This makes my blood boil and my brain scream, “Why?”

Why? Seriously—why is it not a private matter? Is the life of the average citizen going to change if he or she doesn’t know, right this minute, the name and address of the victim? Will it make some monumental difference in your life or mine if we aren’t informed immediately about the victim’s poor family? Will we be placed in imminent danger? Are we afraid that if we don’t know every single juicy detail within five minutes of the event that cops everywhere will start shooting people on buses? The truth is, it won’t change our lives one iota, but it will make a terrible difference to the victim’s family.

I understand the purpose and importance of responsible media—without a doubt.  But if, as a city, we truly cared about what happened to this young man, we would support his family’s right to privacy and shield them from those who think they have a right to insert themselves into something that has nothing to do with them. Allow the family to grieve in private or to speak, if they choose to do so.

As far as the officer is concerned, there is no doubt in my mind that he or she did not wake up that fateful morning hoping for the worst this job has to throw at him or her.  That officer now faces ridicule from all sides and it will take someone with a very strong character to overcome this.  They are also a victim because, as I’ve said before, that bullet goes both ways.

DiManno extrapolates not releasing the name of the victim to never getting the truth from police about the incident. Certainly we must hold the police to a high standard of honestly and transparency. I’m the first to expect that.  Perhaps relentless media coverage helps to bring this about, but it has little to do with needing a name and invading the private hell that family is now living.

In the first few days following Stefanie’s death, the media was inescapable, and some of what took place was unforgivable. I know this invasive behaviour is born out of relentless pressure to get the juiciest scoop. Perhaps, also, there is simply blissful ignorance about the needs of a grieving family, but whatever—it is quite simply, wrong.

Once Stefanie’s funeral had taken place, and I had finished testifying at the homicide trial of another little girl, we were fortunate.  My entire family and support system packed up their lives and boarded a plane with us to a place of anonymity.  But how many people can do that? I suspect very few.

As a society, we profess to care about the victim(s) and their families. We set up trust funds and do fundraising for the family—all of which is wonderful.  However, if someone had offered me either ten million dollars or a chance to be media-free those first days, I would not have hesitated for a moment.   Anything that can take some of the stress away during those days is priceless.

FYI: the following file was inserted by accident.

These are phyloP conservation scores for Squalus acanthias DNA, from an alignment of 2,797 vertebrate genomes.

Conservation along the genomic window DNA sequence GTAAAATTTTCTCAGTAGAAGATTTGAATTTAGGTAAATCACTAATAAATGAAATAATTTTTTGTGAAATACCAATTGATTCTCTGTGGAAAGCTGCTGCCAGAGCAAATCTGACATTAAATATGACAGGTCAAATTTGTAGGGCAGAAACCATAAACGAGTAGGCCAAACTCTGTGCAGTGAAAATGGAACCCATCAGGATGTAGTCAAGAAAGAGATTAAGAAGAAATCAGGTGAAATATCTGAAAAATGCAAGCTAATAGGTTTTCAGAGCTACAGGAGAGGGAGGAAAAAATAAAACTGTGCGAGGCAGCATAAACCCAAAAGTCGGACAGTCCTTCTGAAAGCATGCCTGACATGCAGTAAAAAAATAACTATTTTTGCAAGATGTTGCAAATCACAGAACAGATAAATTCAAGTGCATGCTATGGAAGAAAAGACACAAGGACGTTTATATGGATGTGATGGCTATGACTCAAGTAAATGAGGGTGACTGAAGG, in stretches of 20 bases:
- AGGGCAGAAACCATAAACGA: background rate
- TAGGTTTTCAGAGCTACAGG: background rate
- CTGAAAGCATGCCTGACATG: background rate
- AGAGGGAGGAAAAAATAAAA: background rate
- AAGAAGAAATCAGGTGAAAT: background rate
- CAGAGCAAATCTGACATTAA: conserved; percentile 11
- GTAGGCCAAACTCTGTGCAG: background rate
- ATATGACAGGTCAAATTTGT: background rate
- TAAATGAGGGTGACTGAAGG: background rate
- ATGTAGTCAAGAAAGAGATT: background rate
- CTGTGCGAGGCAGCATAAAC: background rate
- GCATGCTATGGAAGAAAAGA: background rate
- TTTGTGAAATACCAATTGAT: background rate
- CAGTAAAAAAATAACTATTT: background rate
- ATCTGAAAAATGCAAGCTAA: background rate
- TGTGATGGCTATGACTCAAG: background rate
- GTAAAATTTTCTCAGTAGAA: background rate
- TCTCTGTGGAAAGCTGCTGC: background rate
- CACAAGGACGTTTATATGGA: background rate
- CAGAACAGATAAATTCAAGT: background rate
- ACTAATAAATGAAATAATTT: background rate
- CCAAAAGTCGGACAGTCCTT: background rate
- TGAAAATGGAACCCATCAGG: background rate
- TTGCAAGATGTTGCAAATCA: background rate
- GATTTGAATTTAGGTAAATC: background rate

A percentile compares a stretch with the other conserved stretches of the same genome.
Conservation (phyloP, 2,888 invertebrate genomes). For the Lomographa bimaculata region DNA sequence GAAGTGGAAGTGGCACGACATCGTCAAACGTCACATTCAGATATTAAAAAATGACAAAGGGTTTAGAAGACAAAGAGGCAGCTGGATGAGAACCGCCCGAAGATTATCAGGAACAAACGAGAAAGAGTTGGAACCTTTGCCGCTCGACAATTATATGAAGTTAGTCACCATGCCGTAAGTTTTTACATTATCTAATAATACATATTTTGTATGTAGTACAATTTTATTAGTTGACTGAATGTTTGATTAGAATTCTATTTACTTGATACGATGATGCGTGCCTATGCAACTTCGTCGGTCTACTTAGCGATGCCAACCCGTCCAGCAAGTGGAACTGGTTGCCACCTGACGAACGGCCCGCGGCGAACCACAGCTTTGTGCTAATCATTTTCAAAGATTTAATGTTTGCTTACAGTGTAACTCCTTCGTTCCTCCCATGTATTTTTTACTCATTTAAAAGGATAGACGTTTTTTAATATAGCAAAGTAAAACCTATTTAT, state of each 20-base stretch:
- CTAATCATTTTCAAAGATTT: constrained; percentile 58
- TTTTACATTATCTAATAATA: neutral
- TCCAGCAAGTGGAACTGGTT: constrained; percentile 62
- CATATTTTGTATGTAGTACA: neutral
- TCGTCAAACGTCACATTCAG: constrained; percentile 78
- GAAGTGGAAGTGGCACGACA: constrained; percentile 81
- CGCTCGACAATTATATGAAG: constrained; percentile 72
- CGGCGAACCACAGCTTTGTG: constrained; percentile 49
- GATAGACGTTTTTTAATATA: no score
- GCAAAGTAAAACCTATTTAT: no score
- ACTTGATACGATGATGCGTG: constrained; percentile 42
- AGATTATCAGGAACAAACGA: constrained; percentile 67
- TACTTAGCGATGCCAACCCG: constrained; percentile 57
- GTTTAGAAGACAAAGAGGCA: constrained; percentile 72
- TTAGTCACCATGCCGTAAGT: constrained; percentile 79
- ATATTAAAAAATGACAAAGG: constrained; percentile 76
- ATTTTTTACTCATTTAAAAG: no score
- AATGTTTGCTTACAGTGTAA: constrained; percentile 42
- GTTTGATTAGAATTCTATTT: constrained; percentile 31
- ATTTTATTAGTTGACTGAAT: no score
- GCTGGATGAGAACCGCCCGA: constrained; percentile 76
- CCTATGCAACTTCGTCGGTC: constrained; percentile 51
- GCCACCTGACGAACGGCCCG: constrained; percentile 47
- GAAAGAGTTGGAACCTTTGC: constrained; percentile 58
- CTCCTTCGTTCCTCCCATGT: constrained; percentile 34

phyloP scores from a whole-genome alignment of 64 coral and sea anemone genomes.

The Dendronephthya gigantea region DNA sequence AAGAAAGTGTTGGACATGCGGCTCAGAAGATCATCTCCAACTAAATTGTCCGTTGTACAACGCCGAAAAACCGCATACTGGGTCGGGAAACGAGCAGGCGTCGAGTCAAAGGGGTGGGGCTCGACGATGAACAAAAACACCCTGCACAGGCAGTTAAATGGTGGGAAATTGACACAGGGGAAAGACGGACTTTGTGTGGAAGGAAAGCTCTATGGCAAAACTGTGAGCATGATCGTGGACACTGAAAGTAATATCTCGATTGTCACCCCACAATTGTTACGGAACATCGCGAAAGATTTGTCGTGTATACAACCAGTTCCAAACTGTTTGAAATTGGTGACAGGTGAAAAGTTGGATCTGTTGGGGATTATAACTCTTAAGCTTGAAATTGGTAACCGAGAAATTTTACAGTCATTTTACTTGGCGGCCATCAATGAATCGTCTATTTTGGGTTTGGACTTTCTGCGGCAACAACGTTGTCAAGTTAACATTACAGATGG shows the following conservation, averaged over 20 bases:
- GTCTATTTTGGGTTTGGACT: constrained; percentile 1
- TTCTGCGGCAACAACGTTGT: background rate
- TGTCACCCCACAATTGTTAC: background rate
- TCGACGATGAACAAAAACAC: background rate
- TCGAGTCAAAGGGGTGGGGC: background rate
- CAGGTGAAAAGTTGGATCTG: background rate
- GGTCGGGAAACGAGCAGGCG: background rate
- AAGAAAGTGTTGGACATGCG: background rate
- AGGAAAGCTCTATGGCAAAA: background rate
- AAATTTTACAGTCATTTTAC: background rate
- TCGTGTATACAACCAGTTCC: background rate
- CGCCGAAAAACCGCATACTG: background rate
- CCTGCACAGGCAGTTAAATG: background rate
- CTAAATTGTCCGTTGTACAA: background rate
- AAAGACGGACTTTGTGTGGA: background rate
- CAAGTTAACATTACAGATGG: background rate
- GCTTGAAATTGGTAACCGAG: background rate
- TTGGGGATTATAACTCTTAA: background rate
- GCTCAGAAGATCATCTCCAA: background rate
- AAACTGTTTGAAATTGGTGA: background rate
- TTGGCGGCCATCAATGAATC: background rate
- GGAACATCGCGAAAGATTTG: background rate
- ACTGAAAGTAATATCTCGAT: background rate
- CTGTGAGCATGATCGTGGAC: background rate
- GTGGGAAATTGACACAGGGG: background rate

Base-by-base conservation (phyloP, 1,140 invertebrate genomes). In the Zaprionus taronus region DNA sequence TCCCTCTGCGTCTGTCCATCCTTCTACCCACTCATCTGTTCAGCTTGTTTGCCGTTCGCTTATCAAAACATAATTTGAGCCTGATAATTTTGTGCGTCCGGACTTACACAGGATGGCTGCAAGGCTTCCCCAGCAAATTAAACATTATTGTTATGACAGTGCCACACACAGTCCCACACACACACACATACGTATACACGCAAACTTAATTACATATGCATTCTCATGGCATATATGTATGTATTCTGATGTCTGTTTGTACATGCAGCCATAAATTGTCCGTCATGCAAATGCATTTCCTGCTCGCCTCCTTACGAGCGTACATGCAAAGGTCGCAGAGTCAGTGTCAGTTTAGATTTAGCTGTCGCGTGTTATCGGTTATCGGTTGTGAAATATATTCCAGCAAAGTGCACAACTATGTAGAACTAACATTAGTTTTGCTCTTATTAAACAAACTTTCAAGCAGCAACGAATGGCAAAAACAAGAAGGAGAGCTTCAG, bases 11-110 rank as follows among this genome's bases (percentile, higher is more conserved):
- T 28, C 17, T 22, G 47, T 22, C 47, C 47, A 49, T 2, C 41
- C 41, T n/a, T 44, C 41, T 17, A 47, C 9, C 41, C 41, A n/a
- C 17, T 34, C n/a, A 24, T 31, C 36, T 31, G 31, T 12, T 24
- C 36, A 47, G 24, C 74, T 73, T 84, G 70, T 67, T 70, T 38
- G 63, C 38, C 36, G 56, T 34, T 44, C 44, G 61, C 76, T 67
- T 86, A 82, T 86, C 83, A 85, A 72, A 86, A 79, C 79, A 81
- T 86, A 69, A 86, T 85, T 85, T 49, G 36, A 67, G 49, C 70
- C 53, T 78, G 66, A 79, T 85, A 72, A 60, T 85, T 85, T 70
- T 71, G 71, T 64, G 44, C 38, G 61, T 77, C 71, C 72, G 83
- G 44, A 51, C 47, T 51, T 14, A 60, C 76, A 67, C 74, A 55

By now, we know many sordid details of the victim’s family including siblings, a divorce, ethnic background, neighbours’ opinions of the type of people they are, schools attended, classmates etc…  We know a lot about the personal lives of these people.  Shame on us.

Does it change anything, help us solve anything, make us feel better because we are different from them thereby shielding us from possibly becoming future victims?

The answer, of course, to all of these questions, is ‘no’.

For this family it’s too late, but if we all ban together and show the media we don’t need to know everything immediately, we can make it better for the next family.



Posted in The Media | 3 Comments

Yes, I’m a control freak!

UnknownAnyone know any control freaks, or do you suffer from this problem yourself?  Needing to feel in control has been one of the biggest struggles of my life, particularly since Stefanie’s death. For the longest time, I thought it was just James and I dealing with the fallout of having all control taken from us and chalked it up to being neurotic—particularly about the safety of the kids. This I accept, forgive, and even embrace—like a badge of honour.

However, it doesn’t stop there and this is where things start to go off the rails.

The positive side of trying to figure this out has been some fantastic discussions with friends who have similar struggles around control, each from their own unique perspective. Thank goodness I’m not alone.  We try to control things in our lives to protect ourselves from being hurt.  There might be times when we push people away because we’re afraid they’re getting too close, or we become somewhat O.C.D. or take up some sort of behaviour that we feel we can control—dieting, exercise, etc…  One thing I do is fill my life with so much stuff that I spend 99% of my time trying to keep everyone and everything organized—controlling, always controlling, which seems to feed the beast that lives inside me.

Recently there has been a significant amount of change in my life, personally and professionally, which, as one might guess, makes the need to be in control that much more pronounced.  Add to that recent news about the final appeal in Stefanie’s homicide trial (coming up in November) and it became obvious that it was time to get my neuroticism under control (how ironic is that?).